Editorial

Editorial by the Rapid City Journal Editorial Board Republican U.S. Senate candidate John Thune is trying to turn the issue of debates with incumbent Sen. Tom Daschle into a big deal in this campaign. We think it should be.

Thune has called for more debates with Daschle between now and the Nov. 2 election, and charged that Daschle is ducking the issues � and Thune � whenever the state�s senior senator turns down a debate invitation.

Obviously, as the Democratic leader in the U.S. Senate, Daschle has plenty going on outside of his campaign. We understand his schedule is hectic, his responsibilities many, his days difficult to plan in advance.

So far, Daschle has agreed to five debates, including one already held in Mitchell. That�s not enough, especially since none of them, so far, is west of the Missouri River.

As a formidable incumbent with a hefty campaign bank account, a large staff and the power to fire a nearly continuous barrage of press releases � often little more than campaign advertisements � Daschle has the advantage over any challenger, even one so well known, well financed and well tested as Thune.

If the election were held today, Daschle almost certainly would win. But tracking-poll data � the highly oxygenated air inhaled constantly by politicians and their planners � shows that the race is still winnable by Thune.

That�s part of the reason Thune wants more debates and Daschle wants fewer. The popular political wisdom on debates is simple: Demand them when you�re behind, avoid them when you�re ahead.

Debates are risky for front-running incumbents. That�s especially true if the debates are free-wheeling, face-to-face verbal shootouts. In an unfiltered, potentially chaotic environment like that, front-runners � and, especially, their handlers � believe there is little to gain and plenty to lose.

Make no mistake, if Thune were the incumbent with the lead, he�d be a lot less interested in debates. If Daschle were the challenger and a few points down, he�d be a lot more inclined to rumble.

But setting aside their individual interests, we believe more debates would be good for voters, good for the campaign and, in the end, good for our entire political system.

Political campaigns have always been about manipulating reality � avoiding some truths while accentuating others � by opposing candidates. But now more than ever the major candidates rely on well-paid consultants, high-priced advertising blitzes and carefully scripted public appearances to highlight their strengths and camouflage their weaknesses.

We think it�s time to abandon this tedious maze of manipulation and return to the territory of the truth. And we encourage Tom Daschle and John Thune to lead us there through a series of weekly debates between now and the election.

Further, we think the current format of debates � which are often just forums, where candidates respond to a series of fragmented questions from reporters or audience members, rather than squaring off against each other � should be thrown out. The Daschle-Thune debates should be fashioned, loosely, after the historic series of debates between incumbent U.S. Sen. Stephen A. Douglas of Illinois and his challenger, a political upstart named Abraham Lincoln.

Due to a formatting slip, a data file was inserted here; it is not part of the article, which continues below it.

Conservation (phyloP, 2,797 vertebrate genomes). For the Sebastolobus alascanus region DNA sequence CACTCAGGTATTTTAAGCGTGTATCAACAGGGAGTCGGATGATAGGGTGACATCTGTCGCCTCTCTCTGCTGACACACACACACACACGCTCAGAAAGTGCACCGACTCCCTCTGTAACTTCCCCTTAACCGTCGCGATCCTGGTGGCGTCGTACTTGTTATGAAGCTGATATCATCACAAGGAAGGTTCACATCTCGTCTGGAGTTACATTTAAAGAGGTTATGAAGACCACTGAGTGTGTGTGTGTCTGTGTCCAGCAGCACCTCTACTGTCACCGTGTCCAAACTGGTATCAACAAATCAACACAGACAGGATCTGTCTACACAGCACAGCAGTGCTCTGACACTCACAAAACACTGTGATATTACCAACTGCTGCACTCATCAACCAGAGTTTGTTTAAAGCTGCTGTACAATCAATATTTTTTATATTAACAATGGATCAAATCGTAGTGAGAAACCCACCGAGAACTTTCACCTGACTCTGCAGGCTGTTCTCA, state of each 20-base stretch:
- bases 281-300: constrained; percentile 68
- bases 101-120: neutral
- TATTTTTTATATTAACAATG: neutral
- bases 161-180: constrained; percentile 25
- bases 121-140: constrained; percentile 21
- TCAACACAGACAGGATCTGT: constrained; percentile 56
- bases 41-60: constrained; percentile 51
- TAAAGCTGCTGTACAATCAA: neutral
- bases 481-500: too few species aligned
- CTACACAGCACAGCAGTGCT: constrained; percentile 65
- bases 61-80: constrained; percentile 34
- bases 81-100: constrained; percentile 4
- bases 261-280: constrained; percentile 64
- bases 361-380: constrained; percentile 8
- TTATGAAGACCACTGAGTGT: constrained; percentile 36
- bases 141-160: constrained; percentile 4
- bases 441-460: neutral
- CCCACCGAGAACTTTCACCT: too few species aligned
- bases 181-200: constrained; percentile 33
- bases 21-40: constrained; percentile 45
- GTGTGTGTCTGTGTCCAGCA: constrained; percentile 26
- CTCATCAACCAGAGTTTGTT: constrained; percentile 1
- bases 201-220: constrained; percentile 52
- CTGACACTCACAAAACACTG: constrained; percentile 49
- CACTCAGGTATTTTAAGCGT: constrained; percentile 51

When Douglas began his hourlong opening statement for the first debate with Lincoln, he committed himself to �discussing the leading political topics which now agitate the public mind.�

The date was Aug. 21, 1858. The place was Ottawa, IL. It was the first of seven debates between then and Oct. 15 in different towns across Illinois � a series of detailed, lengthy, boldly articulate exchanges that led to Douglas� re-election to the Senate but also set the stage for Lincoln�s rise to the presidency a couple of years later.

People came to listen, to cheer, to jeer, to applaud and, especially, to learn more about these men, their beliefs and the way they would govern.

The debate format was wide open. After Douglas opened for an hour that first debate, Lincoln had the stage for 90 minutes, then Douglas closed for 30 minutes. At the next debate stop in Freeport, Lincoln opened and closed. And they alternated throughout the series.

Beyond that, there were few rules of engagement and no panel of news reporters to clog up the event with their own egos and superficial questions.

That�s how it should be in the Daschle-Thune debates, but with shorter periods of exchange, maybe 10 minute for opening remarks, then five minutes back and forth. There would be no �expert� panel of questioners, just one moderator whose only duty would be to open and close the debate and make sure neither candidate exceeded his time limit.

We like the idea of the Sunday Night Debates, televised live on public television, with replays during the week. We think word would spread, people would watch, the public would be engaged.

We think the Daschle-Thune debates could set a new direction for political campaigns. It�s a high-profile race between two bright, articulate candidates with strong ideals and differing philosophies � much like Lincoln and Douglas.

Just as there were back then, there are many issues today that �agitate the public mind.�

We�re asking Daschle and Thune to face up to them honestly in the coming two months, in a series of debates that could, once again, make history.

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